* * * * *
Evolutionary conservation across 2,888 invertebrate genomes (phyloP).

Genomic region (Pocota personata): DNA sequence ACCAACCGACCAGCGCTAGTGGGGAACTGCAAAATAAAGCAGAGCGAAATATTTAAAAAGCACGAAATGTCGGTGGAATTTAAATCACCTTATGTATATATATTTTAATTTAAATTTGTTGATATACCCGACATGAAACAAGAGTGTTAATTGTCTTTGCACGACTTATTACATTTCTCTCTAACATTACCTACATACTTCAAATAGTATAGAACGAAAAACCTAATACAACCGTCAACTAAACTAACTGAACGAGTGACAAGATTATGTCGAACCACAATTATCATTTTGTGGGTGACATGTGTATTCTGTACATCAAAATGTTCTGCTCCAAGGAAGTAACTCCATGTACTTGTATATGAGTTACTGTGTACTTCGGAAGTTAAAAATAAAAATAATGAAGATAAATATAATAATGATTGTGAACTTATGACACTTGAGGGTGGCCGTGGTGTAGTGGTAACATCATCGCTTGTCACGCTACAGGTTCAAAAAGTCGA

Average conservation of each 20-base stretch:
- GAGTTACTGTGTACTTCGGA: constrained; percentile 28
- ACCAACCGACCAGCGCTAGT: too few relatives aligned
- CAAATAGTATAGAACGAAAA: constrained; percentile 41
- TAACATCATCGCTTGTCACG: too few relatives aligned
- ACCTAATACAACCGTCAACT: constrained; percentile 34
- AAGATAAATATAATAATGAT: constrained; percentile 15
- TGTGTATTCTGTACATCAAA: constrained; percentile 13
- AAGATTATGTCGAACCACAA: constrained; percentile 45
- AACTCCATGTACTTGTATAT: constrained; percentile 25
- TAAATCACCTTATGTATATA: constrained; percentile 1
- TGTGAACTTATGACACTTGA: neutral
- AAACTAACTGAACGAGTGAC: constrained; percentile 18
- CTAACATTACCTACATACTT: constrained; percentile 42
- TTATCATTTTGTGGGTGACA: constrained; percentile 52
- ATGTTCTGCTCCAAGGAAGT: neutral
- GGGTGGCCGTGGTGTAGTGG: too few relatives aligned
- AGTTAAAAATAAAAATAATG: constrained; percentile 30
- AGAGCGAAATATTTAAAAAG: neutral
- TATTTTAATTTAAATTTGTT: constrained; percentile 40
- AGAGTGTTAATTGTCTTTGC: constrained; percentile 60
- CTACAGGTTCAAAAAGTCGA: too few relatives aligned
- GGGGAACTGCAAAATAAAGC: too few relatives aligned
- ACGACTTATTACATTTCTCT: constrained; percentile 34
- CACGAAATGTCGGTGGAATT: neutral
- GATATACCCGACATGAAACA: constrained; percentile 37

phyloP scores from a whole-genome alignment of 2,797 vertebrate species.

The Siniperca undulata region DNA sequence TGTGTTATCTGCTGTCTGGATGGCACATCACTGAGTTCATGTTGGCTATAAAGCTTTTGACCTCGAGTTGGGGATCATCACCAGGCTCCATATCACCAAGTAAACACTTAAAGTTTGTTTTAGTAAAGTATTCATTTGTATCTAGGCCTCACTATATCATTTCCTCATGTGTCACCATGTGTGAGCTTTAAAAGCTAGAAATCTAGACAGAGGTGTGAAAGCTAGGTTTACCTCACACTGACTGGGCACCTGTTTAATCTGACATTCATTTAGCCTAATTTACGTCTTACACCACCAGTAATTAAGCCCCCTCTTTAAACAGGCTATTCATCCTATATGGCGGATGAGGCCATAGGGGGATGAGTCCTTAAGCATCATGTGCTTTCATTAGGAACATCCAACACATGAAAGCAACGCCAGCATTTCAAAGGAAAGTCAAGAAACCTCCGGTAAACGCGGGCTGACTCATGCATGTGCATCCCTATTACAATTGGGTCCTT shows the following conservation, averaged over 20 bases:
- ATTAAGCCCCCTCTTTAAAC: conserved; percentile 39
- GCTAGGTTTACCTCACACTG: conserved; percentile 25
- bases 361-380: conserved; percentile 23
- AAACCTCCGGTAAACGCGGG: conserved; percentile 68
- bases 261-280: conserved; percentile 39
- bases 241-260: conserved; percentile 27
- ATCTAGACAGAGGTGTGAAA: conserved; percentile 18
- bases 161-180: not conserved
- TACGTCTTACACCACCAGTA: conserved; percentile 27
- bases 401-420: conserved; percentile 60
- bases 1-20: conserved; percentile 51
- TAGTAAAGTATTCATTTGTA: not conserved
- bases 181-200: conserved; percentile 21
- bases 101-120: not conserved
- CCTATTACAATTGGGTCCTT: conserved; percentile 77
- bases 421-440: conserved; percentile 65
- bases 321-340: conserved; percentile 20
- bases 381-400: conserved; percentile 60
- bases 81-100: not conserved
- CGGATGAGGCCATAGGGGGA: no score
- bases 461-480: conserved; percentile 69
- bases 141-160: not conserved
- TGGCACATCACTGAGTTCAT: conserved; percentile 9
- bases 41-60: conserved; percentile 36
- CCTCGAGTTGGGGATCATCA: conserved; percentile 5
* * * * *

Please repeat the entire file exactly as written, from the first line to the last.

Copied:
Evolutionary conservation across 2,888 invertebrate genomes (phyloP).

Genomic region (Pocota personata): DNA sequence ACCAACCGACCAGCGCTAGTGGGGAACTGCAAAATAAAGCAGAGCGAAATATTTAAAAAGCACGAAATGTCGGTGGAATTTAAATCACCTTATGTATATATATTTTAATTTAAATTTGTTGATATACCCGACATGAAACAAGAGTGTTAATTGTCTTTGCACGACTTATTACATTTCTCTCTAACATTACCTACATACTTCAAATAGTATAGAACGAAAAACCTAATACAACCGTCAACTAAACTAACTGAACGAGTGACAAGATTATGTCGAACCACAATTATCATTTTGTGGGTGACATGTGTATTCTGTACATCAAAATGTTCTGCTCCAAGGAAGTAACTCCATGTACTTGTATATGAGTTACTGTGTACTTCGGAAGTTAAAAATAAAAATAATGAAGATAAATATAATAATGATTGTGAACTTATGACACTTGAGGGTGGCCGTGGTGTAGTGGTAACATCATCGCTTGTCACGCTACAGGTTCAAAAAGTCGA

Average conservation of each 20-base stretch:
- GAGTTACTGTGTACTTCGGA: constrained; percentile 28
- ACCAACCGACCAGCGCTAGT: too few relatives aligned
- CAAATAGTATAGAACGAAAA: constrained; percentile 41
- TAACATCATCGCTTGTCACG: too few relatives aligned
- ACCTAATACAACCGTCAACT: constrained; percentile 34
- AAGATAAATATAATAATGAT: constrained; percentile 15
- TGTGTATTCTGTACATCAAA: constrained; percentile 13
- AAGATTATGTCGAACCACAA: constrained; percentile 45
- AACTCCATGTACTTGTATAT: constrained; percentile 25
- TAAATCACCTTATGTATATA: constrained; percentile 1
- TGTGAACTTATGACACTTGA: neutral
- AAACTAACTGAACGAGTGAC: constrained; percentile 18
- CTAACATTACCTACATACTT: constrained; percentile 42
- TTATCATTTTGTGGGTGACA: constrained; percentile 52
- ATGTTCTGCTCCAAGGAAGT: neutral
- GGGTGGCCGTGGTGTAGTGG: too few relatives aligned
- AGTTAAAAATAAAAATAATG: constrained; percentile 30
- AGAGCGAAATATTTAAAAAG: neutral
- TATTTTAATTTAAATTTGTT: constrained; percentile 40
- AGAGTGTTAATTGTCTTTGC: constrained; percentile 60
- CTACAGGTTCAAAAAGTCGA: too few relatives aligned
- GGGGAACTGCAAAATAAAGC: too few relatives aligned
- ACGACTTATTACATTTCTCT: constrained; percentile 34
- CACGAAATGTCGGTGGAATT: neutral
- GATATACCCGACATGAAACA: constrained; percentile 37

phyloP scores from a whole-genome alignment of 2,797 vertebrate species.

The Siniperca undulata region DNA sequence TGTGTTATCTGCTGTCTGGATGGCACATCACTGAGTTCATGTTGGCTATAAAGCTTTTGACCTCGAGTTGGGGATCATCACCAGGCTCCATATCACCAAGTAAACACTTAAAGTTTGTTTTAGTAAAGTATTCATTTGTATCTAGGCCTCACTATATCATTTCCTCATGTGTCACCATGTGTGAGCTTTAAAAGCTAGAAATCTAGACAGAGGTGTGAAAGCTAGGTTTACCTCACACTGACTGGGCACCTGTTTAATCTGACATTCATTTAGCCTAATTTACGTCTTACACCACCAGTAATTAAGCCCCCTCTTTAAACAGGCTATTCATCCTATATGGCGGATGAGGCCATAGGGGGATGAGTCCTTAAGCATCATGTGCTTTCATTAGGAACATCCAACACATGAAAGCAACGCCAGCATTTCAAAGGAAAGTCAAGAAACCTCCGGTAAACGCGGGCTGACTCATGCATGTGCATCCCTATTACAATTGGGTCCTT shows the following conservation, averaged over 20 bases:
- ATTAAGCCCCCTCTTTAAAC: conserved; percentile 39
- GCTAGGTTTACCTCACACTG: conserved; percentile 25
- bases 361-380: conserved; percentile 23
- AAACCTCCGGTAAACGCGGG: conserved; percentile 68
- bases 261-280: conserved; percentile 39
- bases 241-260: conserved; percentile 27
- ATCTAGACAGAGGTGTGAAA: conserved; percentile 18
- bases 161-180: not conserved
- TACGTCTTACACCACCAGTA: conserved; percentile 27
- bases 401-420: conserved; percentile 60
- bases 1-20: conserved; percentile 51
- TAGTAAAGTATTCATTTGTA: not conserved
- bases 181-200: conserved; percentile 21
- bases 101-120: not conserved
- CCTATTACAATTGGGTCCTT: conserved; percentile 77
- bases 421-440: conserved; percentile 65
- bases 321-340: conserved; percentile 20
- bases 381-400: conserved; percentile 60
- bases 81-100: not conserved
- CGGATGAGGCCATAGGGGGA: no score
- bases 461-480: conserved; percentile 69
- bases 141-160: not conserved
- TGGCACATCACTGAGTTCAT: conserved; percentile 9
- bases 41-60: conserved; percentile 36
- CCTCGAGTTGGGGATCATCA: conserved; percentile 5